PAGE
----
Page 185 - British Inquiry into Loss of RMS Titanic Day 23 - 26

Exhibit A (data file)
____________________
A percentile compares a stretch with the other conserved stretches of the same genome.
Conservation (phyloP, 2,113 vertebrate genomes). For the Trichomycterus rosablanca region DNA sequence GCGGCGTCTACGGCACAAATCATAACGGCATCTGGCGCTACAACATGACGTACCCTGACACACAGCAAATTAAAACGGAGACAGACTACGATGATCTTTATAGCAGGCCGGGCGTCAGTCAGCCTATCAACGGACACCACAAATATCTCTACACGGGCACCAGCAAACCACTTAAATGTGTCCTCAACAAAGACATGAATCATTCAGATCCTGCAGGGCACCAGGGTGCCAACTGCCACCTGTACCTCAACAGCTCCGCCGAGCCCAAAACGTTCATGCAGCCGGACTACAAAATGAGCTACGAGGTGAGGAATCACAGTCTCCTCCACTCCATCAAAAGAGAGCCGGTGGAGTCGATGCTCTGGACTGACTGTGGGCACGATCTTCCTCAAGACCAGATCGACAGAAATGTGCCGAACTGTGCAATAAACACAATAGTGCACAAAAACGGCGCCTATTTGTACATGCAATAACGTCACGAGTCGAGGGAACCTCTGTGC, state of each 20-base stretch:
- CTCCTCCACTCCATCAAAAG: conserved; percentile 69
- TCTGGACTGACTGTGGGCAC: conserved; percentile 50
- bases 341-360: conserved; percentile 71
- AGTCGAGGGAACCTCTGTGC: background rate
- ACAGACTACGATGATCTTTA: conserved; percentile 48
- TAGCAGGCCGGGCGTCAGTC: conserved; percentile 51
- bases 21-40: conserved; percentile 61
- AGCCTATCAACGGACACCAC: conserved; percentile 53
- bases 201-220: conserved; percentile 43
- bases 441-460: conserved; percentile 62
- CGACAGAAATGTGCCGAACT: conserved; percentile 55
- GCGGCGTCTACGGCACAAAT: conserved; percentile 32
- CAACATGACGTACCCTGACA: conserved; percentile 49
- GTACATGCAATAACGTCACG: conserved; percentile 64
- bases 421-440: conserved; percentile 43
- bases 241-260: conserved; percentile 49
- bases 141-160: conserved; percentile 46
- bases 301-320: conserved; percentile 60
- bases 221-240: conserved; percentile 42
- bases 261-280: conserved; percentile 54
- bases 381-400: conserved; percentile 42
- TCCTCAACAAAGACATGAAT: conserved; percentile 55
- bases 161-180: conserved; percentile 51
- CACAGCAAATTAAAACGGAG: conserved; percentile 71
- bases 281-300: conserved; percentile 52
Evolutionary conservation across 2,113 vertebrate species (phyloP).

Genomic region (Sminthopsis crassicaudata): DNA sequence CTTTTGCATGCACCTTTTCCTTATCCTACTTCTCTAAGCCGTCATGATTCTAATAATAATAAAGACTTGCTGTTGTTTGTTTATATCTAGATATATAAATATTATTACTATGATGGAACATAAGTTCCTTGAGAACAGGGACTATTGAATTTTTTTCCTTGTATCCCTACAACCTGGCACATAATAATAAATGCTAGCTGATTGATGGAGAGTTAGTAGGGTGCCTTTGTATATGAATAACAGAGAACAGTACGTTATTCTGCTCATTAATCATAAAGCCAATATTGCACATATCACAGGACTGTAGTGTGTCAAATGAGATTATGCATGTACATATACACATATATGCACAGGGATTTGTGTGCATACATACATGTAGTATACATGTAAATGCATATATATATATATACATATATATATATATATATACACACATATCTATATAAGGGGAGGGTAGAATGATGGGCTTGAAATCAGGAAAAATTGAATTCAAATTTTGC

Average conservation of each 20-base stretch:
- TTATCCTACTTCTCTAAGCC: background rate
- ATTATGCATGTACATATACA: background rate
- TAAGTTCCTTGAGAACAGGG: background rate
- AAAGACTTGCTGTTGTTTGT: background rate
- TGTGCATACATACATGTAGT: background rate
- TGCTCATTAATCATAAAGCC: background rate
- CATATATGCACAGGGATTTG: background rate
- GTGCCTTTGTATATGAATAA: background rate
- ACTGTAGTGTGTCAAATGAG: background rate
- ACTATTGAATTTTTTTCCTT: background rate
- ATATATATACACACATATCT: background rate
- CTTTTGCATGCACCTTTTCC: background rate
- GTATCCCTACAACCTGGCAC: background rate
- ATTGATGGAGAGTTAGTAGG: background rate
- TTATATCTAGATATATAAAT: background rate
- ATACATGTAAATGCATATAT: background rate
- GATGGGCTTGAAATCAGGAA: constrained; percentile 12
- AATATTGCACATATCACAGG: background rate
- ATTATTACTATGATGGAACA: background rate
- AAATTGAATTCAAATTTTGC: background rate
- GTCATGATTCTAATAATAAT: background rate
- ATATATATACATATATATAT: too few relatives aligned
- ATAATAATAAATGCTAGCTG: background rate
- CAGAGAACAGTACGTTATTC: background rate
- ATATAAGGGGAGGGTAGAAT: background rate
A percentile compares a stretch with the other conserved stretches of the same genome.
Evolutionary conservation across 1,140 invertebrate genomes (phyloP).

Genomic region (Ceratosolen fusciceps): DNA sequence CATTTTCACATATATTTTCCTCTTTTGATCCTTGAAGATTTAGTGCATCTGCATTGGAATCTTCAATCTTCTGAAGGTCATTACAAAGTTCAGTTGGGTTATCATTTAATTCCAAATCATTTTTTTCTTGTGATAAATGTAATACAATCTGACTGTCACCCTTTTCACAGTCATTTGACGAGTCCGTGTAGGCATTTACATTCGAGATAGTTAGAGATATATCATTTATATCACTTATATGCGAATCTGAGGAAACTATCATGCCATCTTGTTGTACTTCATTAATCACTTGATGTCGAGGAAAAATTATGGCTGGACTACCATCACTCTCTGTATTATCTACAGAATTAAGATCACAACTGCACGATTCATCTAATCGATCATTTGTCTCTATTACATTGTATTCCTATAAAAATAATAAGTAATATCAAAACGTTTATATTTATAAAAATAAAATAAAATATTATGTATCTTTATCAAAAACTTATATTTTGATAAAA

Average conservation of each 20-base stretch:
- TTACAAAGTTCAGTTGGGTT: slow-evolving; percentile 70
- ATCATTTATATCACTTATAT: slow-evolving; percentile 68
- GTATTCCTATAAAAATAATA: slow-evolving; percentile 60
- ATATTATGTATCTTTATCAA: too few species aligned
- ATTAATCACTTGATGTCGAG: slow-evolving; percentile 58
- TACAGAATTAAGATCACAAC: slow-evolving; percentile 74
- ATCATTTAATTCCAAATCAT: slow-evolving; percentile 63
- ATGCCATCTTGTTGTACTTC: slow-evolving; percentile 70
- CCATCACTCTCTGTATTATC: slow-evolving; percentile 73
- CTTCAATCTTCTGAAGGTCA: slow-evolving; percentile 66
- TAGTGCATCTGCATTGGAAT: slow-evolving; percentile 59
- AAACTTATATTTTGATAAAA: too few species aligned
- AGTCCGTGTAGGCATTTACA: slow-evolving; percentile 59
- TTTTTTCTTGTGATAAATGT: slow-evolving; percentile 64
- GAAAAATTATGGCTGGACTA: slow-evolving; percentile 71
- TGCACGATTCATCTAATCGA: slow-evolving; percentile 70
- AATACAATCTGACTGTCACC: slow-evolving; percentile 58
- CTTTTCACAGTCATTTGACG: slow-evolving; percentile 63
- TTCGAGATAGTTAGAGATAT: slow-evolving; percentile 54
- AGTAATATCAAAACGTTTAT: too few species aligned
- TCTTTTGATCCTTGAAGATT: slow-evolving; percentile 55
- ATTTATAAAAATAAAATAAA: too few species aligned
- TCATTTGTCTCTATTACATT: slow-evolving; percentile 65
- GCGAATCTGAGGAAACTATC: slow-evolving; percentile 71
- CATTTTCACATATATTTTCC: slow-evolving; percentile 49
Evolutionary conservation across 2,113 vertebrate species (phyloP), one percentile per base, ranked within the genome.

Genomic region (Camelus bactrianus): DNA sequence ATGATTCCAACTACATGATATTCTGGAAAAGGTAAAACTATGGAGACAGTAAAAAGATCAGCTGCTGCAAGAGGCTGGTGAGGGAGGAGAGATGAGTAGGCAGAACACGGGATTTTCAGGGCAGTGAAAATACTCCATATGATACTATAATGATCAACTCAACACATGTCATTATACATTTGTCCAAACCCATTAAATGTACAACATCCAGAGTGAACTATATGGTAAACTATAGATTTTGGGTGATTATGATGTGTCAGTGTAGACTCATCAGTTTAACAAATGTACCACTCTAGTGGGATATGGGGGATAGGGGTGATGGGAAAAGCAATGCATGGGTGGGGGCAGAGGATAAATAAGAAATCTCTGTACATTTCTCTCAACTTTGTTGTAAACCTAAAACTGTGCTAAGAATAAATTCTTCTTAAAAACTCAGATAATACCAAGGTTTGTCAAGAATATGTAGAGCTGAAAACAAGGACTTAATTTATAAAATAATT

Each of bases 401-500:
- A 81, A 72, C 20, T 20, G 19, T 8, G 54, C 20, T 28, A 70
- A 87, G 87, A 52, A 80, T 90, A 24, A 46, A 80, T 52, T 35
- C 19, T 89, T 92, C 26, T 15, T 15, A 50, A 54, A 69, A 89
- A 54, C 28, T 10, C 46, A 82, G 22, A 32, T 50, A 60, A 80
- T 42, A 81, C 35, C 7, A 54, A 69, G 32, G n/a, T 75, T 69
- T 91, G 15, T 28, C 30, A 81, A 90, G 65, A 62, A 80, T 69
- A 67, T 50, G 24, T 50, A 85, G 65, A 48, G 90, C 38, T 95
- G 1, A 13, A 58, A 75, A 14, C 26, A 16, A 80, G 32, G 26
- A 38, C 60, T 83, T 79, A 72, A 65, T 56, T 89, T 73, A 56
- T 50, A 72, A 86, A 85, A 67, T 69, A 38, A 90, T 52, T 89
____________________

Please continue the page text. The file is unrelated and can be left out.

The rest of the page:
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also add that the wireless apparatus was in duplicate, and also that it had a spare battery by means of which it could be operated in case of the current being cut off from the dynamos of the ship consequent upon the flooding of the engine room. 24888. As I understand, it would take it either from the dynamos or from the emergency dynamos on the ship, and if both of those failed then it could get it from the storage battery which you supplied? - Yes, from the storage battery which was put up in the wireless cabin on the top deck. 24889. To meet any emergency? - Yes. 24890. You made use of an expression just now - I am not sure that I heard it quite accurately - that the installation was in duplicate? - Yes. 24891. What does that mean? - The essential parts of the apparatus were in duplicate. 24892. It does not mean that it was possible to transmit simultaneously two different messages? - No, my Lord. 24893. (The Attorney-General.) Those precautions were taken in order to ensure that so long as the vessel remains above water it would be possible to transmit signals from it? - Yes. 24894. That is the object of it? - That is the object of it. It was done in consultation with the White Star Line. 24895. With reference to the two operators, you have regulations facilitating a proper watch being kept, have not you? - We have regulations to that effect, but I should also say that in our agreement with the White Star Line it devolves on the Captain to see that the proper watch is kept, and that the operators are advised when a communication is expected. 24896. Do you make every month communication diagrams which are published and transmitted from your Company to the various lines, I suppose, using your system? - Yes, we do. We do it in order to facilitate knowledge of the times when communications are expected. 24897. I am not sure that your Lordship has seen one at an earlier stage of the proceedings. Perhaps your Lordship will look at this, and you will see what it means. (The document was handed to his Lordship.) This is the one for April, 1912. As I understand, the object of those diagrams is this: For example, in dealing there with the North Atlantic route, you cover that trade route and show at what points vessels going one way or going the other way will intersect? - Exactly, what time they are expected to intersect. 24898. That is to show approximately the time and position at which the ships may expect to be within range of each other? - Exactly. The Commissioner: When are these things prepared? 24899. (The Attorney-General.) Every month. The Witness: On data collected from the shipping companies. 24900. (The Commissioner.) They are prepared in your office in London? - They are prepared in our office. 24901. And then copies are sent to the different ships? - To the different ships and stations - Governments, and anyone interested in the matter. 24902. (The Attorney-General.) So that anyone can tell, for example, if he had that diagram in front of him, what ships he might expect to get within range of at a given date? - Exactly. Each day the operator, by looking at that diagram, can see which ships are likely - 24903. (The Commissioner.) To be within call? - Yes, to be within call, and likely to get into communication with him. 24904. (The Attorney-General.) And also coast stations? - And also coast stations. I might add that they have proved to be very useful. 24905. (The Commissioner.) Had the “Titanic” one of these on board? - I am not certain that she had. I cannot say, as a matter of fact, I was aware that she had. 24906. In the ordinary course of events she would have? - In the ordinary course of events she
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